Call it rain-envy.
While Floridians slosh about in their second tropical deluge this summer, farmers and firefighters on Maryland's parched Eastern Shore are wishing for even just a passing splash from a tropical storm.
All of Maryland could use some serious rain, but parts of the Eastern Shore have had virtually none in the past 35 days. Late crops of soybeans are stunted, cornfields are wilting, and the state forest service is stamping out Eastern Shore brush fires at more than three times the normal August pace.
"We needed the backwash from [Hurricane] Felix, and we just didn't get it," said Tony Evans, a spokesman for the state Department of Agriculture.
Wayne McGinnis, 58, of White Hall, who farms about 1,200 acres in Baltimore County, said, "The grass and pastures are just dried up." Although early crops did well, "late corn and soybeans are under a lot of stress. It's going to affect the overall average yield."
Most farmers are resigned to the losses, he said. But "it's probably increased church attendance."
The Department of Natural Resources this week urged Eastern Shore residents to avoid outdoor burning and will consider an outright ban if the situation worsens.
Voluntary water restrictions are in place in Oxford, in Talbot County. And across the state line, Delaware Gov. Thomas Carper issued a drought warning Wednesday for northern New Castle County, the Associated Press reported.
Elsewhere, the Susquehanna River Basin Commission has put large commercial water users on standby to implement drought measures if water levels fall much more. Voluntary water conservation measures have been urged throughout the Susquehanna watershed.
Despite the dry spell, Baltimore's Prettyboy and Loch Raven reservoirs remain near their crests. However, ground water levels are falling, especially on the Eastern Shore.
Maryland's rainfall deficit has been building for nearly a year, said National Weather Service forecaster Dick Diener, at Baltimore-Washington International Airport.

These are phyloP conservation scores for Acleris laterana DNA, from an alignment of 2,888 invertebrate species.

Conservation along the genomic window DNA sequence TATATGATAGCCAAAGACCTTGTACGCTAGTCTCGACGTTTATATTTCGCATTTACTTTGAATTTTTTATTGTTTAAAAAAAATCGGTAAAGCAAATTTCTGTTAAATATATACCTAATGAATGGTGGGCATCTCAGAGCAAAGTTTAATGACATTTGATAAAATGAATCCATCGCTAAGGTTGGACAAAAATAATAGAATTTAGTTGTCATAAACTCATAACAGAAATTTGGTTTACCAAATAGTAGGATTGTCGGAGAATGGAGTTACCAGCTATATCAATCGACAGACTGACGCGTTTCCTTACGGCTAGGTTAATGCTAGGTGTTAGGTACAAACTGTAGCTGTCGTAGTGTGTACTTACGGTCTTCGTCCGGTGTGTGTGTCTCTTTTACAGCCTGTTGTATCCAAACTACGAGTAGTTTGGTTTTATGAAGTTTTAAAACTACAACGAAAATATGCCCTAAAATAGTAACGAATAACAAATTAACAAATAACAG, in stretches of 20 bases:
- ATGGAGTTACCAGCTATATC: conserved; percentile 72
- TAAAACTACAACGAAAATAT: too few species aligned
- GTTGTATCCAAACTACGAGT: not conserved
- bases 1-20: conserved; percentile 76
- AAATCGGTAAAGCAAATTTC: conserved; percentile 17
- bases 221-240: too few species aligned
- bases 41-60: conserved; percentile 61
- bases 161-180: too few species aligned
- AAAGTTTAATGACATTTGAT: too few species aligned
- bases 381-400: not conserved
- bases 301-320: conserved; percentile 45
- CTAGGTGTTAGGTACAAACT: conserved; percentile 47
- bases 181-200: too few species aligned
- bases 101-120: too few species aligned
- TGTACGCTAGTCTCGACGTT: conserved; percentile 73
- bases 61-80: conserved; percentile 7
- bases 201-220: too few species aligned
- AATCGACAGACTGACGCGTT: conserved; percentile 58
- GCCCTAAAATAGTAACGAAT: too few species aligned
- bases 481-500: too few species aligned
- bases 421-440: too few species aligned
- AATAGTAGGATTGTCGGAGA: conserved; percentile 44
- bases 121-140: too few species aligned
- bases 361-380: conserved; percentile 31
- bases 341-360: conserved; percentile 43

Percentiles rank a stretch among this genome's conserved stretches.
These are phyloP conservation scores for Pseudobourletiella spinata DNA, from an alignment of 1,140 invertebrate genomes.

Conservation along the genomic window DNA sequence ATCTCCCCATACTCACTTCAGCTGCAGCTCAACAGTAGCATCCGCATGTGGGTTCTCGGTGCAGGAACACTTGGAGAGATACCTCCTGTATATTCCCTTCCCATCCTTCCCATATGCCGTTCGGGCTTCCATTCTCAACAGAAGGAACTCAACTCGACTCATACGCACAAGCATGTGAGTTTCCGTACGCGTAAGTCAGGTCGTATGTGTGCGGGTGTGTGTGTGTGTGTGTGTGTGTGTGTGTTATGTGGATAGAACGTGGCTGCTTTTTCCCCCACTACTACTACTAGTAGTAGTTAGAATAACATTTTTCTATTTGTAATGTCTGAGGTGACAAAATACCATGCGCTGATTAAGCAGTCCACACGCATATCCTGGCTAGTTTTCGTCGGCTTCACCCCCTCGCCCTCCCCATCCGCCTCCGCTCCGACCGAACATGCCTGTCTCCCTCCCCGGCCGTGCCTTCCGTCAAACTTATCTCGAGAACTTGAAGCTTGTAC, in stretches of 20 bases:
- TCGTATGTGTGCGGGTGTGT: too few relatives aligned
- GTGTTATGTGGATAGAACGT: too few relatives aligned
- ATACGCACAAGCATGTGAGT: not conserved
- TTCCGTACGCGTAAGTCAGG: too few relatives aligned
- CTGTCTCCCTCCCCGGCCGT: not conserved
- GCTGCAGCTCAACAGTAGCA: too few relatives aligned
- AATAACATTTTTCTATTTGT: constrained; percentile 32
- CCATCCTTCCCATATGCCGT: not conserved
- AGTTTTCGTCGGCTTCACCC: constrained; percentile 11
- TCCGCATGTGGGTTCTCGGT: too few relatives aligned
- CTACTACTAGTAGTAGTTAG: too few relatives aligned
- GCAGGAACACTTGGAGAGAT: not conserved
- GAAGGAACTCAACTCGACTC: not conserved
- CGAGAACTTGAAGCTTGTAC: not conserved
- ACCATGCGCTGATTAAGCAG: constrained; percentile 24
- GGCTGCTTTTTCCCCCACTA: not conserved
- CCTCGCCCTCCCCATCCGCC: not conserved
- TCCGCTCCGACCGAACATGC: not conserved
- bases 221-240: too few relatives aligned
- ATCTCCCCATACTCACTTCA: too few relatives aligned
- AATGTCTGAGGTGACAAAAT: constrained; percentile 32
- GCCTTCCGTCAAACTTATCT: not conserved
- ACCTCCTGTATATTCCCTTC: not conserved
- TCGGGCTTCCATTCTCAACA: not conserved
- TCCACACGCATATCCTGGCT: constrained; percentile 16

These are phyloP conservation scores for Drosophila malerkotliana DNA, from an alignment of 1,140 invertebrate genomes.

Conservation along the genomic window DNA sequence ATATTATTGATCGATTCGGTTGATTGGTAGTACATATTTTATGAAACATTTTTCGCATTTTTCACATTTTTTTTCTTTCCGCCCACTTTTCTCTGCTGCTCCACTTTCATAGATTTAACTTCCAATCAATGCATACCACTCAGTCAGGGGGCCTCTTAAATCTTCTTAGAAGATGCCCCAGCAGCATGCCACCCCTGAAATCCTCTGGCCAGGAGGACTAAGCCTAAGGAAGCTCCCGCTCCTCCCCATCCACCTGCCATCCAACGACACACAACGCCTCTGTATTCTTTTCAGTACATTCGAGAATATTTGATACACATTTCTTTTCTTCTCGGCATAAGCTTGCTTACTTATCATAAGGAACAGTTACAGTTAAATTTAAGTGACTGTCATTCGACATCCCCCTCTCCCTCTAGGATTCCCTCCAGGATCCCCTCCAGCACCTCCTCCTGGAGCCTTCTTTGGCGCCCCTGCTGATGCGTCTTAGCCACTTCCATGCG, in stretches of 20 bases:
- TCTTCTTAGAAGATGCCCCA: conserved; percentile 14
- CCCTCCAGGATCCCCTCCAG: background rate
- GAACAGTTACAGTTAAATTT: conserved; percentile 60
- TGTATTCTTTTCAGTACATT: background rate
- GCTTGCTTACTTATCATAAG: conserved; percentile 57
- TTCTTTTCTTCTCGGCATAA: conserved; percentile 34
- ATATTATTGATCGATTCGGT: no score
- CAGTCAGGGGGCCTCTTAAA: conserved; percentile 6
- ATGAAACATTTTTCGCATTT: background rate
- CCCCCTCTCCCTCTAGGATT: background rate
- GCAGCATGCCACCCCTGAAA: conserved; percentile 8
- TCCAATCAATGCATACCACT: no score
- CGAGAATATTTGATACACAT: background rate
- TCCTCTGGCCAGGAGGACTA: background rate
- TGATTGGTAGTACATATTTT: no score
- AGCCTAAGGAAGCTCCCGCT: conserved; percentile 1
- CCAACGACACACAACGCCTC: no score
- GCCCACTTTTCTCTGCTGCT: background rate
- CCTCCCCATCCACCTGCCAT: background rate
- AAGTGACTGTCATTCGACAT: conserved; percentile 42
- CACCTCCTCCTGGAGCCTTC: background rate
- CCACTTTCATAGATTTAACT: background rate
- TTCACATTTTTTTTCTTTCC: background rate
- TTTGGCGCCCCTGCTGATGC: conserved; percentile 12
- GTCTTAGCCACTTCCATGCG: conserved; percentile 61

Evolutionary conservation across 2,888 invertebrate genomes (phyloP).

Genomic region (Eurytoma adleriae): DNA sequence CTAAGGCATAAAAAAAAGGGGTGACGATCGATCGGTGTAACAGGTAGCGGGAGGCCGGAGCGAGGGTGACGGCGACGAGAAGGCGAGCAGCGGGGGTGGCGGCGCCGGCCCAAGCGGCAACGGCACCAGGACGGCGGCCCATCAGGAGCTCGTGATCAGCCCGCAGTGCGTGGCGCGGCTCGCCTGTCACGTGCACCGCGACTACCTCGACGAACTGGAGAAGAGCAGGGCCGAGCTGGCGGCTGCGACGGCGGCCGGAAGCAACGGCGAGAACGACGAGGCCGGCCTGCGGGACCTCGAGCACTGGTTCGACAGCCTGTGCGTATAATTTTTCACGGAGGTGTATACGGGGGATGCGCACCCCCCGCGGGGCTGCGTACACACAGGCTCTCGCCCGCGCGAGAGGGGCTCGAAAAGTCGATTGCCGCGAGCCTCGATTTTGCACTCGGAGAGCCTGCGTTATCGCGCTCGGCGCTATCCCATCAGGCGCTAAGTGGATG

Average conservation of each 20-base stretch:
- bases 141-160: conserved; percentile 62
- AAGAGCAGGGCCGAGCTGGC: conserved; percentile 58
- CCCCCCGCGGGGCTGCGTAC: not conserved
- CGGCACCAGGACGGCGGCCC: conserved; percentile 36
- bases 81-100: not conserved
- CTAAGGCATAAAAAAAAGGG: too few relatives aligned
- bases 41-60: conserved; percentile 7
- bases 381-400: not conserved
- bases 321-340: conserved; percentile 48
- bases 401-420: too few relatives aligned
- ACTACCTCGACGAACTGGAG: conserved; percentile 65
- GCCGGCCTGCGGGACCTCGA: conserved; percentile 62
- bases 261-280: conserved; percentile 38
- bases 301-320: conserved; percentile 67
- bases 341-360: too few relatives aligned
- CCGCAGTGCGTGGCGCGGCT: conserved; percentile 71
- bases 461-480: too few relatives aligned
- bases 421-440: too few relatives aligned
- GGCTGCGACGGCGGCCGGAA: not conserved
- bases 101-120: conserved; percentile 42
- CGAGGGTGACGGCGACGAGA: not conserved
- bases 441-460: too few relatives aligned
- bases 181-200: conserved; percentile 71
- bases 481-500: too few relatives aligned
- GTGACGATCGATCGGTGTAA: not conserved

Precipitation at BWI has been below normal for each of the past 11 months -- since September 1994. That's left the area nearly 10.5 inches short of the normal annual rainfall of 40.76 inches.
If you ignore September 1994, when rainfall at BWI was a half-inch above normal, the dry pattern goes back 16 months -- to May 1994.
And rain that has fallen in the past year has come mostly in large amounts over short periods, with limited value to agriculture.
"When you get two inches of rain in a day, you know a lot of that is going to run off, and it's not going to soak in," Mr. Diener said. "So the benefits are not as long-term as you would have with a gentle rain across three to five days."
Tropical Storm Jerry, meanwhile, dumped more than 15 inches of rain this week on Sanibel Island, Fla., 10 1/4 inches near Stuart and nearly 8 inches in West Palm Beach.
It's now moving north, and "they've got it reaching southern Virginia by Saturday," Mr. Diener said. But the rain does not appear to be headed here.
"Our next best hope may be [tropical storm] Iris," now moving into the Caribbean, Mr. Diener said.
That leaves Gerald Vickers, eastern region fire manager for the state forest service, with a million tinder-dry acres of forest and marsh in eight Eastern Shore counties, and no relief in sight.
"I've been with the state 16 years, and I've never seen it this dry at this time of year," he said.
The state's 28 fire personnel on the Eastern Shore, together with local volunteers, have battled nearly 400 forest and brush fires so far in 1995 -- about the normal number for an entire year. About 4,000 acres have burned.
"So far this month we've experienced about 40 fires, and that's way above average for August," Mr. Vickers said. Usually, August is humid, with showers and just two or three fires.
The summer's blazes have been tough to fight. Twenty-five straight days of 95-degree temperatures on the Shore dried everything out and killed some younger plants. As a result, "the fires are burning deep into the ground, which makes them extremely hard to put out," Mr. Vickers said.
The lack of rain has affected some crops and some areas more than others. Fruit orchards, small grain crops and irrigated vegetable fields have done well, agriculture officials say.
But farmers with corn, soybeans, late snap beans or vegetable fields without irrigation have watched their crops parch. It has been worse where soils are light, or where fields have been bypassed by the spotty summer showers.
"Nobody's abandoned anything yet, but there is irreversible damage out there," said Jim Voss, executive director in Maryland for the federal consolidated Farm Service Agency. "Anticipated yields will be down significantly for soybeans, even if good rains came now."
The hardest-hit areas in Maryland are the extreme southern portions of the Eastern Shore.